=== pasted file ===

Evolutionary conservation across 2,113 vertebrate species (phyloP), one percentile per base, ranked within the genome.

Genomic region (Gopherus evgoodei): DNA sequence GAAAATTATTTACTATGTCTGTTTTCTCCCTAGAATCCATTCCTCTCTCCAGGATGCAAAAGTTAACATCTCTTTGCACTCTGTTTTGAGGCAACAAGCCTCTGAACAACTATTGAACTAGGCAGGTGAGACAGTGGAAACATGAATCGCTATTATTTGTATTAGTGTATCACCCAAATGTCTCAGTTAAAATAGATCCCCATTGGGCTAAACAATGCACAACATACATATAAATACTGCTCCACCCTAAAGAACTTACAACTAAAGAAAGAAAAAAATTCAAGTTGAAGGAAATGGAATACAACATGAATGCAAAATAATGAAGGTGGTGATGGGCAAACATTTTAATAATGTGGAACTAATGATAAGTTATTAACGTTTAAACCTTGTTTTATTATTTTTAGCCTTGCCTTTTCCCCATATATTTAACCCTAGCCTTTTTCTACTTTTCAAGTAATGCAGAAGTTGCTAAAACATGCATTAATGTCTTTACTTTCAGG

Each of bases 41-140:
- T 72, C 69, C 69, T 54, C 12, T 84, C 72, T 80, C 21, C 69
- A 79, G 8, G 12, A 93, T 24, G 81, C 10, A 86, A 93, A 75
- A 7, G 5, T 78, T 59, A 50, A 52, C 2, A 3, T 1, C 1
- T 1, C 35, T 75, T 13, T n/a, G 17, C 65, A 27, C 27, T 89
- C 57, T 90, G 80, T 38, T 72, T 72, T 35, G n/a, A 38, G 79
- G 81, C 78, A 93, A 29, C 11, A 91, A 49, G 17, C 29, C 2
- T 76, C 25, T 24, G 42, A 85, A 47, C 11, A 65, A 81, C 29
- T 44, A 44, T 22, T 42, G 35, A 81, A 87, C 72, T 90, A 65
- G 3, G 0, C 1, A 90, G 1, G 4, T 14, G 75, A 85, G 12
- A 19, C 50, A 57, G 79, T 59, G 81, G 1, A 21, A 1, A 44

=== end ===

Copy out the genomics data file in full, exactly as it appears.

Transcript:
Evolutionary conservation across 2,113 vertebrate species (phyloP), one percentile per base, ranked within the genome.

Genomic region (Gopherus evgoodei): DNA sequence GAAAATTATTTACTATGTCTGTTTTCTCCCTAGAATCCATTCCTCTCTCCAGGATGCAAAAGTTAACATCTCTTTGCACTCTGTTTTGAGGCAACAAGCCTCTGAACAACTATTGAACTAGGCAGGTGAGACAGTGGAAACATGAATCGCTATTATTTGTATTAGTGTATCACCCAAATGTCTCAGTTAAAATAGATCCCCATTGGGCTAAACAATGCACAACATACATATAAATACTGCTCCACCCTAAAGAACTTACAACTAAAGAAAGAAAAAAATTCAAGTTGAAGGAAATGGAATACAACATGAATGCAAAATAATGAAGGTGGTGATGGGCAAACATTTTAATAATGTGGAACTAATGATAAGTTATTAACGTTTAAACCTTGTTTTATTATTTTTAGCCTTGCCTTTTCCCCATATATTTAACCCTAGCCTTTTTCTACTTTTCAAGTAATGCAGAAGTTGCTAAAACATGCATTAATGTCTTTACTTTCAGG

Each of bases 41-140:
- T 72, C 69, C 69, T 54, C 12, T 84, C 72, T 80, C 21, C 69
- A 79, G 8, G 12, A 93, T 24, G 81, C 10, A 86, A 93, A 75
- A 7, G 5, T 78, T 59, A 50, A 52, C 2, A 3, T 1, C 1
- T 1, C 35, T 75, T 13, T n/a, G 17, C 65, A 27, C 27, T 89
- C 57, T 90, G 80, T 38, T 72, T 72, T 35, G n/a, A 38, G 79
- G 81, C 78, A 93, A 29, C 11, A 91, A 49, G 17, C 29, C 2
- T 76, C 25, T 24, G 42, A 85, A 47, C 11, A 65, A 81, C 29
- T 44, A 44, T 22, T 42, G 35, A 81, A 87, C 72, T 90, A 65
- G 3, G 0, C 1, A 90, G 1, G 4, T 14, G 75, A 85, G 12
- A 19, C 50, A 57, G 79, T 59, G 81, G 1, A 21, A 1, A 44